• Largely maintain the use of the marine park by the commercial trawl, crab, line and harvest fisheries, and those components of the net fishery that are of a lesser risk to threatened species
  • Enhance the region’s enviable nature-based and recreational fishing lifestyle
  • Support future economic growth in the region based on nature-based tourism, recreational and charter fishing and, where appropriate, aquaculture
  • Assist local councils to address coastal impacts of climate change.


The final zoning plan will increase the Marine National Park green zone network, remove some forms of commercial net fishing in certain areas, improve threatened species protection and improve protection of cultural values.

Key changes include:

  • Change in zoning to represent 12.8 percent of the area of the marine park in green zones contributing to a total of 28.6 percent of the marine park in highly protected green and yellow zones
  • Removal of commercial large mesh gillnets and ring nets – operating under N1 and N2 fishery symbols – from the Conservation Park zones within Baffle Creek, Elliott River, Burrum River system, the Great Sandy Strait and Tin Can Inlet
  • Measures to increase protection of threatened species, including shorebirds, turtles, dugongs and grey nurse sharks
  • Measures to protect cultural and amenity values
  • Zone changes to facilitate local government responses to increased coastal erosion from climate change impacts.


As at July 2023, following the completion of the review phase, there are several steps required to finalise the Great Sandy Marine Park Zoning Plan.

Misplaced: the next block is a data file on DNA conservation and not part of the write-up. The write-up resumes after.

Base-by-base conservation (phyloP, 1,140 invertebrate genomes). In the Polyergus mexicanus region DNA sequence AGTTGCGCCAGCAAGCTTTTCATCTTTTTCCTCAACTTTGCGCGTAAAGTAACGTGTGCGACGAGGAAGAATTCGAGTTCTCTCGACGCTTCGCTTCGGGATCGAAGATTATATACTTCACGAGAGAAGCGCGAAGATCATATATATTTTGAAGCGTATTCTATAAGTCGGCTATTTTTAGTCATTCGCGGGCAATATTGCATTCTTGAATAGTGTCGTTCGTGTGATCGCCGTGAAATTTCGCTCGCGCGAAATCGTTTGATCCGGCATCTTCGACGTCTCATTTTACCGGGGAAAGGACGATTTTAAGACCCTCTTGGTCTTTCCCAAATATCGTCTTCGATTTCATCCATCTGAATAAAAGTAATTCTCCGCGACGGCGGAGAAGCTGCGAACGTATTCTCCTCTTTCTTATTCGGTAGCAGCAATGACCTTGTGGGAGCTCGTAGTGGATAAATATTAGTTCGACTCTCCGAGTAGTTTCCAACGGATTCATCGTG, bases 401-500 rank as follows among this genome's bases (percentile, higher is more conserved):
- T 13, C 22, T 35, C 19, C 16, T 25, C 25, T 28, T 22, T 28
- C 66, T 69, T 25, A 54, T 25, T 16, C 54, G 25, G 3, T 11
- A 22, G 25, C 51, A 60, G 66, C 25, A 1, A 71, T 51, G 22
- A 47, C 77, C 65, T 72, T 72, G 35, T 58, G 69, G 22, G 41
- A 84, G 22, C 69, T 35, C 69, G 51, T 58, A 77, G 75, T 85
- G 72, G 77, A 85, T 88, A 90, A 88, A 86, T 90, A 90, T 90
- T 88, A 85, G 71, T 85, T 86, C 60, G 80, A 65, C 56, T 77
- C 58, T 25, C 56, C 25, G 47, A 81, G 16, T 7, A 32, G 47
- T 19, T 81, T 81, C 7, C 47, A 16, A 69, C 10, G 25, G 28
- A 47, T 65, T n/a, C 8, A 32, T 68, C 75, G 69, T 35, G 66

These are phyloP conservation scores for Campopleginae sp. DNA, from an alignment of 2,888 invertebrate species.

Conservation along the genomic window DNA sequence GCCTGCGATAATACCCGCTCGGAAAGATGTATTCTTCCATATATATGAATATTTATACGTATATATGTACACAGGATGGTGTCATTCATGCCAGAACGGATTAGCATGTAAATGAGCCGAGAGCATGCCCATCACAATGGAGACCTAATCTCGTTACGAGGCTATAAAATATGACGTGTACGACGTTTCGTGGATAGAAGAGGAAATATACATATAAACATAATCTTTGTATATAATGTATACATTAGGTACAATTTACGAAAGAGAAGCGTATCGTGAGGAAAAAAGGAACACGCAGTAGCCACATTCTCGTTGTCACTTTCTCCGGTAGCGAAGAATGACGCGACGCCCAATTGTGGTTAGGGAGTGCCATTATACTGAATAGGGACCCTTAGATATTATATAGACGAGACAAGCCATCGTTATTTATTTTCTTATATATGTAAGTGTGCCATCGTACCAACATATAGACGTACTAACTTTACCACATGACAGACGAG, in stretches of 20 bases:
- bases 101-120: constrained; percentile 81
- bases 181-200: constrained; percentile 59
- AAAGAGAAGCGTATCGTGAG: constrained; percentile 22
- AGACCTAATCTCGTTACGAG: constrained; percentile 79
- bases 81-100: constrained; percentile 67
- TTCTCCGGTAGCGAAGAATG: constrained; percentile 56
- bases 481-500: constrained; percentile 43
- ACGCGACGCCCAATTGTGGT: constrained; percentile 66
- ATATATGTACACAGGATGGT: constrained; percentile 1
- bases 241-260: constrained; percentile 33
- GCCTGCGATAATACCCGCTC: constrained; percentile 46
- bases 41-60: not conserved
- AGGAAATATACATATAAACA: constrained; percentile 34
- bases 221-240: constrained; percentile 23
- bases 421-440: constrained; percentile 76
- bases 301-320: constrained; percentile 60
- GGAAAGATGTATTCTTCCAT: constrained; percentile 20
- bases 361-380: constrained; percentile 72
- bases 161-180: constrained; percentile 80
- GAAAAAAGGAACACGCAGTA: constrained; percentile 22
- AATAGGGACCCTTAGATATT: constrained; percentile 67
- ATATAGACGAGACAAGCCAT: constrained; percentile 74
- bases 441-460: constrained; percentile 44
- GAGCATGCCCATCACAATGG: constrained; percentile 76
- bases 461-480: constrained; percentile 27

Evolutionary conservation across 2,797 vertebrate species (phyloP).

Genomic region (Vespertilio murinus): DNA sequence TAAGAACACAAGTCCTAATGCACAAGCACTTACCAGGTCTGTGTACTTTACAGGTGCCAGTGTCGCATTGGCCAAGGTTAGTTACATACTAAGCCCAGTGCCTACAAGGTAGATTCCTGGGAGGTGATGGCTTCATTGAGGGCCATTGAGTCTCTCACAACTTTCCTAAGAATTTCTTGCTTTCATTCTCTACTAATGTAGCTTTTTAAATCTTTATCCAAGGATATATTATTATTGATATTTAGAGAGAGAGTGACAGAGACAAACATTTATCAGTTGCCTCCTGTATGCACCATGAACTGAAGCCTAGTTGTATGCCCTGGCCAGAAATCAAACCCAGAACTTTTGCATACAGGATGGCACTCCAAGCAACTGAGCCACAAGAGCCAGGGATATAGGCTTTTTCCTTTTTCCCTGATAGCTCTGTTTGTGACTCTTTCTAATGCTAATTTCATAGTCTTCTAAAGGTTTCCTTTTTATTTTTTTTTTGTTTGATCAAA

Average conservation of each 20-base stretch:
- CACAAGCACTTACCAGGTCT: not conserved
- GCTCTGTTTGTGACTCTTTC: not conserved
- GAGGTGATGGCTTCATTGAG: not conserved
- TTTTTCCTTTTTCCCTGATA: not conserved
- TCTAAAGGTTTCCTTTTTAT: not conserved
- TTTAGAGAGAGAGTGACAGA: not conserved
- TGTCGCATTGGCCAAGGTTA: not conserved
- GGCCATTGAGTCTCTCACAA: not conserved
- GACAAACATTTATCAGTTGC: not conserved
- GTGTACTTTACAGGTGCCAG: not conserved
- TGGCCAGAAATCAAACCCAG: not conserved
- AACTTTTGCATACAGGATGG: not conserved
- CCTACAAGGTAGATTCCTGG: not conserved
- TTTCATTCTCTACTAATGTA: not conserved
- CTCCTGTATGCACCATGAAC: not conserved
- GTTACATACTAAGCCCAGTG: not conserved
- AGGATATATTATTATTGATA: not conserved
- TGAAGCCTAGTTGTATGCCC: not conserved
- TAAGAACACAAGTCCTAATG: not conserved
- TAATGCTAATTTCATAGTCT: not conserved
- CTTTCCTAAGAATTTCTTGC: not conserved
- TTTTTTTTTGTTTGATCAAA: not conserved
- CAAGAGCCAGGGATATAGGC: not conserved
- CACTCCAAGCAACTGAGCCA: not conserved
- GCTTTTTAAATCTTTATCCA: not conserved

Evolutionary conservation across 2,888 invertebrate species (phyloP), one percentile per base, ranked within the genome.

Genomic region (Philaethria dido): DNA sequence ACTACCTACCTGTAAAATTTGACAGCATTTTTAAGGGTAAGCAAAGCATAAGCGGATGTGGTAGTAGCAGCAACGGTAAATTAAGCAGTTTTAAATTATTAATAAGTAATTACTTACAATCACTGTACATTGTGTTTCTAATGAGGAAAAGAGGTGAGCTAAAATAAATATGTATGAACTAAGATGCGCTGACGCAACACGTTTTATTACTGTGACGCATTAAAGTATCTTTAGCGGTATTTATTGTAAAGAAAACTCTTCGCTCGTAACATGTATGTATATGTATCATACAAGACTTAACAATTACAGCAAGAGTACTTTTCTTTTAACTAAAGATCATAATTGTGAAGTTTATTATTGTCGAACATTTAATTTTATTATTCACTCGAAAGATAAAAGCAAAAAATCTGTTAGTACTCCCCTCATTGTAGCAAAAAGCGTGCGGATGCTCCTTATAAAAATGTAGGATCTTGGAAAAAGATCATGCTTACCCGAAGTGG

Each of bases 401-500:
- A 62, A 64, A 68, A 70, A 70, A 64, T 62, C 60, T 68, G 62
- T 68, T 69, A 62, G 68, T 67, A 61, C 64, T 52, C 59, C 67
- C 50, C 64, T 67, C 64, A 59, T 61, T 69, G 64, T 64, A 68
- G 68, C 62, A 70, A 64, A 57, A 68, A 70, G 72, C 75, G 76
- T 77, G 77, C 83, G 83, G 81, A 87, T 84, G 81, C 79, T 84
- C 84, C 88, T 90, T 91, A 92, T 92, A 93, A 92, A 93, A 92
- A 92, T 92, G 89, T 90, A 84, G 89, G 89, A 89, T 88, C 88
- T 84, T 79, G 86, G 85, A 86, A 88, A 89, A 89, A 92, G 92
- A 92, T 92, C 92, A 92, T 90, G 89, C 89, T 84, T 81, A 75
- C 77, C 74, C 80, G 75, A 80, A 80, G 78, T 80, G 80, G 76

Next steps:

  • A commercial fisheries impact mitigation package will be developed and implemented to assist the commercial fishing sector and post-harvest seafood businesses directly affected by these changes
  • Processes will be finalised to legislate the final zoning plan
  • Community education to prepare marine park users for the commencement of the new zoning plan
  • The final zoning plan comes into effect in 2024 following implementation of the impact mitigation process
  • Ongoing implementation of a regional economic enhancement package that will include infrastructure such as boat ramps and artificial reefs to support recreational fishing and tourism opportunities in the marine park – further opportunities to explore the expansion of aquaculture in the region will also be investigated.

Community awareness

In the lead up to the final zoning plan taking effect, there will be public education and awareness programs to help support marine park users understand and prepare for the new zoning plan.

Read the summary of the outcomes that outlines what changes to expect when the final zoning plan comes into effect, or read the Decision Regulatory Impact Statement for full details.

About Bush 'n Beach Fishing mag

Check Also

Bundaberg – weekly fishing report

Inshore Fishing Our inshore reefs are on fire again this week, from pelagic fish to …

Leave a Reply

Your email address will not be published. Required fields are marked *